He hoped the orphan he had last read of had a happy marriage, because he next discovered she had seven daughters and one son, and most of her children had the potential to carry the broach. Each story unfolded into a life of some type of horrific adventure where the woman died at the end. Four of them had the broach in turn. Two perished before marriage, another was threatened too many times and fled with her family. Two of the three girls who could not use the broach were killed in an attack on their mother. So three siblings remained — the father abandoned his family during the persecution — Fredrick, Emily, and Femeena. The orphan was Amaris’s grandmother. A powerful desire to help Amaris — decades ago when she needed it — overpowered his wanting to close the book. He turned the page.
Freedrick, the eldest of the survivors, loved and cherished his two sisters, only one of which would carry the broach. Not by choice, Emily, the youngest, could do little to help her older sister Femeena, who married a man named Aliston, and had only one child. Her siblings could do little to protect her though, and she and Alison moved far south to escape the crippling attacks on their family. Five years passed where the Tempth family had rest, and they established a home in the forest. Sion wondered a moment if this might be Amaris’s home, but her abode seemed too small for three people. The book answered all questions, too soon. Fire, murder, death. He clenched his fist to try and find composure, and backtracked to read through more slowly the parts he had rushed past.
Femeena, Amaris’s mother, was killed in a direct ambush on the Tempth home. Seven-year-old Amaris was thrown in the house which was set on fire . . . The handwriting of the story changed, and the tone became dry and sharp. After seeing her mother run through with a blade, Amaris fought, kicked, and screamed at the men pulling her back into her house. They threw her inside, and she recovered from the slam to the floor while watching the door close. She tried to find a way out, as her father screamed on the other side of the door. Windows were too small, and horrid men looked inside them, watching her scamper like a trapped animal. She looked in her parent’s room, trying to get out through the one big window, but wood covered it from outside. Crackling noises started in the big room, so she ran there, but could not see what made them. She remembered them from somewhere but could not make them out as they spread above her head. She started crying about her mother, as sticks lit on fire started flying through the windows, and she wondered if her father was gone now to. One hit Amaris’s arm before landing at her feet. She stamped out her sleeve and threw something on the flame. When she got it put out, she saw many little fires around her house, and started dumping water on them. But the fire spread fast and she had no more water. Rather than fight them all, Amaris hid under a table where she screamed for her father until she passed out from smoke.
The handwriting changed back to the original, giving only vague details about Amaris’s survival. Alaquendi from the area showed up to help the perishing family, being alerted about the enemy’s presence. — They had questioned a nervous young man who had escaped a small group of soldiers the week before, and he admitted to giving information about the Tempths — The outnumbered enemy fled, including , who had himself slain Femeena. Amaris was rescued by her father who also salvaged the broach before leaving the burning house behind. His wife’s body was taken and buried in the Highlands with her family. The Tempth’s relocated many times to keep enemy troops away. Eventually they settled (the book specified no location.) At twenty-two years old, Amaris received the broach from her father who had kept it until his daughter came of age.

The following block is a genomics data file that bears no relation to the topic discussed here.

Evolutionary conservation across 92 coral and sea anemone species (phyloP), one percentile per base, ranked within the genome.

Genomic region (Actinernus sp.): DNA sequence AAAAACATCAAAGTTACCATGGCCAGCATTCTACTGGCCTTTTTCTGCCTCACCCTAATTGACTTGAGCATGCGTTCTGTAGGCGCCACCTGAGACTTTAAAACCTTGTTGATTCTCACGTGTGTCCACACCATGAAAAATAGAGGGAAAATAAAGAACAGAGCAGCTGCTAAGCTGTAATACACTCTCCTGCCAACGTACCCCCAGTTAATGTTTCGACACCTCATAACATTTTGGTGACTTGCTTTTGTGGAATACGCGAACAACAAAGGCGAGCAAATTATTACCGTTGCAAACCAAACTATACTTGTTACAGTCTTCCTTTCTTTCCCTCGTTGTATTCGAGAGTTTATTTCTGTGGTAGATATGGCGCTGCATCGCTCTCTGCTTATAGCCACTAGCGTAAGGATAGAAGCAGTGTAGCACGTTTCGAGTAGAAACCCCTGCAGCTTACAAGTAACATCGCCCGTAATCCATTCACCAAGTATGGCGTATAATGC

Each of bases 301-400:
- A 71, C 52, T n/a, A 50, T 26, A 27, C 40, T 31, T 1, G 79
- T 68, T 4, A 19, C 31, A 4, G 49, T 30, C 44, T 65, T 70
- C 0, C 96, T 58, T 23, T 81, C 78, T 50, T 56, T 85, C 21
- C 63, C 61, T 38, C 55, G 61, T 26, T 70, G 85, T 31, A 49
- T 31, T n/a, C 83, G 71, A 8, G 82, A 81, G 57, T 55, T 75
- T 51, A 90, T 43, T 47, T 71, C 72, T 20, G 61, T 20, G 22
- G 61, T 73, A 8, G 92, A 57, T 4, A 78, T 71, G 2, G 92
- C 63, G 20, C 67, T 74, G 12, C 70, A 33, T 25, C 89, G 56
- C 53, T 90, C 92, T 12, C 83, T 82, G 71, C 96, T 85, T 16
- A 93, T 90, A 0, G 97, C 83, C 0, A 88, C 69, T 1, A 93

The book ended, but Sion had none of the closure he desired. Amaris must have written her own description of the fire. A scattered child’s wild emotions painted the page with vivid descriptions of panic. Sion could not have recounted such an event; how Amaris managed, he could not comprehend. She was more an orphan than he. Sion ruminated over the last page for some time before going to bed where he laid awake for even longer.
Sion forced himself from bed well after he felt lazy for the delay. Clumsy distraction marked his day. From beginning to end, he caused small accidents when his mind would split attention between Amaris and what ever he had busied himself with. He apologized to Illuma for the damage his absent thoughts caused. At day’s end he had broken a mug, scattered cinders from the fire while prodding a deteriorating log, only just preventing it from catching the house, and knocked over countless items. Before heading to his room where he could conceal his half-conscious state, he saw Amaris’s book lying open from his last reading. He closed and left it, and then closed himself in his room.
The next day promised nothing better than the previous. Staring at the ceiling only worsened the shock Sion felt, deep in his gut where it kicked around any food he had stomached. Poor Illuma probably thought the young man did not appreciate her cooking. He would have to make it up to her later, but not now. Today, Sion would be contented if he could manage staying outside his temporary lodging without suffocating under the hard shell covering his upset core. He cracked the door, not wanting to wake Illuma so early, and then he froze.
The quiet Alaquendi had Amaris’s book open in her lap, one knee pulled into her chest. She did not seem to notice Sion, so he watched. Illuma’s expressions danced between sorrow and anguish. Then all her facial features compressed into a look of physical pain. If Illuma had ever looked up, she would have seen Sion leaning in the doorway to his room. Therefore, Sion decided to own no guilt, and continued studying her sadness. Sion narrowed his eyes, when Illuma started flipping backwards through the pages she had just finished reading. She repeated this strange action several times. With each passing she read faster, and her face seemed more worried, confused about something. Sion felt rude then, and receded to his room. Later, he tried to find closure with Illuma, but could not bring himself to broach the subject.